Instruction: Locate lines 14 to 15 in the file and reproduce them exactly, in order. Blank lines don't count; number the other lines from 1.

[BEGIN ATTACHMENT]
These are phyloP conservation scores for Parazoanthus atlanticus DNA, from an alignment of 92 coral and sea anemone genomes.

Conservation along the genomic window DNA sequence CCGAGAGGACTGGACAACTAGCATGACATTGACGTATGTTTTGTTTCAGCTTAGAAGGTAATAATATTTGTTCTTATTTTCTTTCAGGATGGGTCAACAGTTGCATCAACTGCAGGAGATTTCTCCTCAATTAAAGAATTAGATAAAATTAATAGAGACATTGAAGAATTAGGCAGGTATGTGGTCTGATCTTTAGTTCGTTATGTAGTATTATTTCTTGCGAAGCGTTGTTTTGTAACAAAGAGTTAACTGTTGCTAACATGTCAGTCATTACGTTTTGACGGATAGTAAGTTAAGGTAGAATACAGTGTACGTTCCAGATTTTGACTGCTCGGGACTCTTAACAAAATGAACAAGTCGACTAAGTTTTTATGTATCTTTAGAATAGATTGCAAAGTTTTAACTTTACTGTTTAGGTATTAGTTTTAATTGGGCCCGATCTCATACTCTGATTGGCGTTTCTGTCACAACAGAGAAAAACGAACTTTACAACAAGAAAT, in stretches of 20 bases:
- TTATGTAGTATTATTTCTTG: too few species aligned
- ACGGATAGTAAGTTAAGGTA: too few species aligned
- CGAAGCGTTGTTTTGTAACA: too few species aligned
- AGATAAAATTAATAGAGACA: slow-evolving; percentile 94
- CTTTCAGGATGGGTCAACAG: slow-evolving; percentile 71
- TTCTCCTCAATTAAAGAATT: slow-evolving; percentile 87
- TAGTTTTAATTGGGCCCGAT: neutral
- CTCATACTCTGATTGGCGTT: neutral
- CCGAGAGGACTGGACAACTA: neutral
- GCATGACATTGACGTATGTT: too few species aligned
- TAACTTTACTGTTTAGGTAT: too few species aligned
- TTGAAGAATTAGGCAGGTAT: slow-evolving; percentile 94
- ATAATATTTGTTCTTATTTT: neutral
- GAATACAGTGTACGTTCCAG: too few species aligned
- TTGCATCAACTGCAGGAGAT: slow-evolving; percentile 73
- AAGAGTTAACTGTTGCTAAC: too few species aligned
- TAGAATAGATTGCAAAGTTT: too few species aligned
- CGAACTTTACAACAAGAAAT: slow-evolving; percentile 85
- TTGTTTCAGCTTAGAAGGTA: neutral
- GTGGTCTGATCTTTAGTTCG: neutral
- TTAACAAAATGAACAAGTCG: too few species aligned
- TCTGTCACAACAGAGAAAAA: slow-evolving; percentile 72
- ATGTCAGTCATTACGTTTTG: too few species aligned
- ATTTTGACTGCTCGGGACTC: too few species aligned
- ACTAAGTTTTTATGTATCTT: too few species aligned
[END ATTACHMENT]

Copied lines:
- TTGAAGAATTAGGCAGGTAT: slow-evolving; percentile 94
- ATAATATTTGTTCTTATTTT: neutral